What was one of the best things you learned from a mentor?

Be yourself.  Know what you are good at and know what you need to improve upon.  It is a pretty simple principle but it’s one that has been valuable to me in my career so far.

What’s the best thing about being in this profession?

No two days are alike.  Every day there is a new challenge or opportunity somewhere in Washington. Terry Lawhead has done an excellent job of keeping the department aware of those challenges and opportunities in the rural and disaster stricken areas by  listening to our partners’ needs and concerns and working with them.   I am most interested in traveling with Terry and getting in touch with the local economic development leaders around the state to learn how we can leverage resources to encourage new job growth and to help in areas where there is much needed economic recovery following the loss of a key employer or a natural disaster.  I have worked mostly in urban markets in my career so I am looking forward to also  seeing how we can assist and support  some of the more rural parts of the state that have a different set of strengths and helping them maximize their potential.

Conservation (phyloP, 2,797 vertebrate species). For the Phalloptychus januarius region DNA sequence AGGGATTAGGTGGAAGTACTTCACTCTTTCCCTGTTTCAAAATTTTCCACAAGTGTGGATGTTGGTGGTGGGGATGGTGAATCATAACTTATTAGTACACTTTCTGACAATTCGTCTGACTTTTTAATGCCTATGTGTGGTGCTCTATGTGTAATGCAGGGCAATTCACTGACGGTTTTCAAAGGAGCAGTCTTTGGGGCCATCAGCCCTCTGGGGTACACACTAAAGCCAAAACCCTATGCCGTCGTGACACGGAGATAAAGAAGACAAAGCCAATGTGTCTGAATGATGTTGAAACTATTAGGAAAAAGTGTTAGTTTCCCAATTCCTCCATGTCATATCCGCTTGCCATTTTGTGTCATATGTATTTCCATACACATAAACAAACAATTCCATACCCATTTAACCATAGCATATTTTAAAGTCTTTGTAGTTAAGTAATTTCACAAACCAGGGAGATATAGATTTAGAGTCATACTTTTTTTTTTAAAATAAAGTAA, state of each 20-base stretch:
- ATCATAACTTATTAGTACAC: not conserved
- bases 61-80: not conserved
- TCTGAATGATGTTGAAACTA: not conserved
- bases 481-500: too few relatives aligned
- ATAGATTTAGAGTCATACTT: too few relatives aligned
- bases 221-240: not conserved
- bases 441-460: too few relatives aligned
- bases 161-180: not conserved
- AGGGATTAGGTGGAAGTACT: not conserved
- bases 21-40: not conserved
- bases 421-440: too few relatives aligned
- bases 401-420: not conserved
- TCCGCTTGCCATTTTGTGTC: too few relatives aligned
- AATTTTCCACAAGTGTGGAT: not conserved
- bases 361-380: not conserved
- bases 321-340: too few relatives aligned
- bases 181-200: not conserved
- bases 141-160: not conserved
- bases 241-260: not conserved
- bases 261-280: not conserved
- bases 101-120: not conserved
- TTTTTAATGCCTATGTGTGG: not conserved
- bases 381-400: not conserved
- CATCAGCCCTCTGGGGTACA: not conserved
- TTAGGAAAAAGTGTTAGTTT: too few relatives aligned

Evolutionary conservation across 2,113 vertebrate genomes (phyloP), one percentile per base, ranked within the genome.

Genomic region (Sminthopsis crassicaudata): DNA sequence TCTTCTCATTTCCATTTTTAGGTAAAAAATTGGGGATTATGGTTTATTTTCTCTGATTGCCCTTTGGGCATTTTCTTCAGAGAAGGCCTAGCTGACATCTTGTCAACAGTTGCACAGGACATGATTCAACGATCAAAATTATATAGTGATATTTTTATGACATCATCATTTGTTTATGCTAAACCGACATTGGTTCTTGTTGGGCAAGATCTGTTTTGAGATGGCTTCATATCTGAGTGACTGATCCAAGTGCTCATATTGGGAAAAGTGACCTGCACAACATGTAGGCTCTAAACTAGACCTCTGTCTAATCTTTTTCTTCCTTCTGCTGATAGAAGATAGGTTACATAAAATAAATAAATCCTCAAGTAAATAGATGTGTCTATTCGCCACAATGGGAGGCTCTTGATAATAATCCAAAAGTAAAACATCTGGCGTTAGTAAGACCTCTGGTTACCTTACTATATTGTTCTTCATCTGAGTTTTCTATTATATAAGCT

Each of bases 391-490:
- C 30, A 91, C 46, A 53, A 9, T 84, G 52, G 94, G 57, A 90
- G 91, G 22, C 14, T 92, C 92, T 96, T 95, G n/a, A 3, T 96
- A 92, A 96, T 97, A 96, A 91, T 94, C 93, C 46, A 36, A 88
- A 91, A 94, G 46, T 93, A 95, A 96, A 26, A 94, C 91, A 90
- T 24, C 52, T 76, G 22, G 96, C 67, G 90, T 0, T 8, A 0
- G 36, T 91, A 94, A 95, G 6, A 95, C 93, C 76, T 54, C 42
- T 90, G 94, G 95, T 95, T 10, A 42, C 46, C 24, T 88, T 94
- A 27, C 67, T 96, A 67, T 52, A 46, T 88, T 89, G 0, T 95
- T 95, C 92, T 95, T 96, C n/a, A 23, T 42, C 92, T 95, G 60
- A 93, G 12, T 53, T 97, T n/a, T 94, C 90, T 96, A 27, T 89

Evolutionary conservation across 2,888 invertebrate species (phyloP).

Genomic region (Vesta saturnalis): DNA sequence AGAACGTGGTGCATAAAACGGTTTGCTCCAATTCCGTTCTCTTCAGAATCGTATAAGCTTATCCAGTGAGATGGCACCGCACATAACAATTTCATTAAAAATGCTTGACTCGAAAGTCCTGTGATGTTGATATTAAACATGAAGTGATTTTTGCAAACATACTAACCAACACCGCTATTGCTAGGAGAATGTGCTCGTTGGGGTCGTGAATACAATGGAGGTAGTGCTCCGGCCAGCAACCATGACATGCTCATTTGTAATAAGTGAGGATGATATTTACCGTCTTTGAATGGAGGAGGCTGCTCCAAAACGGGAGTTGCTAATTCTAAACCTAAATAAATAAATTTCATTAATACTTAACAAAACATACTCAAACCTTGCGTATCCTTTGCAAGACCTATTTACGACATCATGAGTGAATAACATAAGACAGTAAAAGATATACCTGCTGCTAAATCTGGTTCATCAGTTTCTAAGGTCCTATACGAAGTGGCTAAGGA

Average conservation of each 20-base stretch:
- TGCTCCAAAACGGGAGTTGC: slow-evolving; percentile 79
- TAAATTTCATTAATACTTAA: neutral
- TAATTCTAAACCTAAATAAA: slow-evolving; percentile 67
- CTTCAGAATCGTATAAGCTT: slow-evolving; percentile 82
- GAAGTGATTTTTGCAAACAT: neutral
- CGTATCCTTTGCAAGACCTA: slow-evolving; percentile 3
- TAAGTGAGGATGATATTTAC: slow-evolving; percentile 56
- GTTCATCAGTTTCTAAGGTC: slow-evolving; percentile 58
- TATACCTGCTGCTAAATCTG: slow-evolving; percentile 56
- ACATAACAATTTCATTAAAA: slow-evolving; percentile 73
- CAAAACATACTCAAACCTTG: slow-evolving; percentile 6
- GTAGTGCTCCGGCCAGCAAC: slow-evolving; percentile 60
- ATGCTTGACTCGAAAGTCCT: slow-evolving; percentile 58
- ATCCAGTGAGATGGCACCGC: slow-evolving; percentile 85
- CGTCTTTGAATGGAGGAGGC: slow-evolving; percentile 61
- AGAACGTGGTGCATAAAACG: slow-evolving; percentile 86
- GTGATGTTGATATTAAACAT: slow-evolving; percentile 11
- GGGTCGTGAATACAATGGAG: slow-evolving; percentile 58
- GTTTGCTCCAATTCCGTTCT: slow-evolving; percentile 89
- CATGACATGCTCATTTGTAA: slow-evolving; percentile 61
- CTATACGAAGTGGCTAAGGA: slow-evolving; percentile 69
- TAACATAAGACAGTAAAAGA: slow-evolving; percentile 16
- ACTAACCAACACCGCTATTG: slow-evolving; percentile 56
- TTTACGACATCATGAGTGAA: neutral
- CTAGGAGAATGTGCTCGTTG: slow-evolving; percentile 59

What is your guiding principle for good management?

There are quite a few that are really valuable guideposts, but two in particular are leading by example, by putting the work in and being accountable to everyone; and making sure everyone has a chance to demonstrate their value to the organization.  There are so many skilled people at OEDC in a variety of areas and they are all making considerable contributions to the Washington state economy.

< Back to Interviews Page

 

 

Share